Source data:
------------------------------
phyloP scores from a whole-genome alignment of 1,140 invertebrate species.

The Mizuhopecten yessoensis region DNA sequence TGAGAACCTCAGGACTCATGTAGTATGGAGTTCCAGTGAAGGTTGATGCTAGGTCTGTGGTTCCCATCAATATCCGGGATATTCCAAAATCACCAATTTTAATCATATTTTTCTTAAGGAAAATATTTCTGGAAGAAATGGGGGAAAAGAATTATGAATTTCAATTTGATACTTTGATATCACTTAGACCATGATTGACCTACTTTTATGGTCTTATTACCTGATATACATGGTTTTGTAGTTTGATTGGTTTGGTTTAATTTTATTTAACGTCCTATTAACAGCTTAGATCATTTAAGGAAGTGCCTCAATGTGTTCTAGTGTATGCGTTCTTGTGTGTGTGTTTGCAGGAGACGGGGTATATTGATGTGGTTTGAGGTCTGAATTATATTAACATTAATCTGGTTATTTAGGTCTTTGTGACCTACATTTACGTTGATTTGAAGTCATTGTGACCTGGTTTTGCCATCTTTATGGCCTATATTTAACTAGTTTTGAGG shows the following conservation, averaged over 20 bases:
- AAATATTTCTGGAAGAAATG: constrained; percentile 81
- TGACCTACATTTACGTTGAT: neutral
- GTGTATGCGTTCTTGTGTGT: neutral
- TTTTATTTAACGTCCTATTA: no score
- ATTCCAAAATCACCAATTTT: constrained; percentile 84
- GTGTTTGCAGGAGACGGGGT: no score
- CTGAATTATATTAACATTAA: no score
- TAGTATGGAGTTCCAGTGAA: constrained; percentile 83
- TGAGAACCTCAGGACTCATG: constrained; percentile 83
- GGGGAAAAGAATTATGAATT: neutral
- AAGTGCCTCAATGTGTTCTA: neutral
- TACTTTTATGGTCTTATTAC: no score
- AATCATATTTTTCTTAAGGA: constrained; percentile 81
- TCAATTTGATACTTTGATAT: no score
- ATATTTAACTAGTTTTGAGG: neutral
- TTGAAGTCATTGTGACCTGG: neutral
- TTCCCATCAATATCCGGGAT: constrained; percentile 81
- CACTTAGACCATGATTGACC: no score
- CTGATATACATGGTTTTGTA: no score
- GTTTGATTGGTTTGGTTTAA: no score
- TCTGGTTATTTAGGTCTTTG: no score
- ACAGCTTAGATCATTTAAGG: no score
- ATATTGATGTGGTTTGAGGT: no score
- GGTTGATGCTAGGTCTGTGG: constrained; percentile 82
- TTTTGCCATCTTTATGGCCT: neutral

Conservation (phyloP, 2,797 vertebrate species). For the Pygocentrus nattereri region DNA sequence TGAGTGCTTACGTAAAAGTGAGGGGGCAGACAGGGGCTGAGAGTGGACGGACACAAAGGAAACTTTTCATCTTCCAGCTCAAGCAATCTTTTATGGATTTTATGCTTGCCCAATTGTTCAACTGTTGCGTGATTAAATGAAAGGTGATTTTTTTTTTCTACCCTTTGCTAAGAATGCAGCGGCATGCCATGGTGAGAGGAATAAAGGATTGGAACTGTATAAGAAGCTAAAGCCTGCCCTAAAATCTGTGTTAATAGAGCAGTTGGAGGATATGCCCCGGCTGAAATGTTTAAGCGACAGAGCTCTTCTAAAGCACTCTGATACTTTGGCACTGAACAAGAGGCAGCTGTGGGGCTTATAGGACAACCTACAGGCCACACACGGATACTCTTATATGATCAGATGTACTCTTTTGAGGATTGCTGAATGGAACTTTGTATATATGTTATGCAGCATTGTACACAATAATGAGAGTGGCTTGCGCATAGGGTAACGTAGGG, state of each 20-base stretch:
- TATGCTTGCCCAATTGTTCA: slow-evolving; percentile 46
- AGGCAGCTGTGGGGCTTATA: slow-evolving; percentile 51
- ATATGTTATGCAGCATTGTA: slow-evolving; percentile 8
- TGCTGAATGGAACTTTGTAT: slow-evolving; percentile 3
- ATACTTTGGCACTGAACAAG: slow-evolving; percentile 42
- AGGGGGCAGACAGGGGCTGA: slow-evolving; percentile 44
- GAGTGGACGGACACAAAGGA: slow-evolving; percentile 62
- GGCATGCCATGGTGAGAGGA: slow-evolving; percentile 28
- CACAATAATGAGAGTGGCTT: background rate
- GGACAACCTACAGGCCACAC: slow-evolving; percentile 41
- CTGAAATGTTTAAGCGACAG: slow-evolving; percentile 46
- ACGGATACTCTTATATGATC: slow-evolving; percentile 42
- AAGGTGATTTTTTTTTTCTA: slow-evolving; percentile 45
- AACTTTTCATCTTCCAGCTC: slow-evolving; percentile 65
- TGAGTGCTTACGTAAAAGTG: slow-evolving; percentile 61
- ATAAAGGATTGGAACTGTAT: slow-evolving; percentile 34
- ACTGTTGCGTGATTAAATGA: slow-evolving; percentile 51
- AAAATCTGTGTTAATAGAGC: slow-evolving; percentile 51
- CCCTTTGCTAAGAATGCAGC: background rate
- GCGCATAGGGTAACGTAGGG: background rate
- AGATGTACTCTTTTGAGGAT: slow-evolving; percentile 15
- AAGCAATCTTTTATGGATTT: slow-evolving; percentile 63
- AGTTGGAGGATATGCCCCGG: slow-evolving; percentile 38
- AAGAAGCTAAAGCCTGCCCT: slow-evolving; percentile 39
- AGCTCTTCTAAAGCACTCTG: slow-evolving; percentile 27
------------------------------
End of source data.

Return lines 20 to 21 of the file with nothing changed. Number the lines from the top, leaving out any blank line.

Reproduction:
- CACTTAGACCATGATTGACC: no score
- CTGATATACATGGTTTTGTA: no score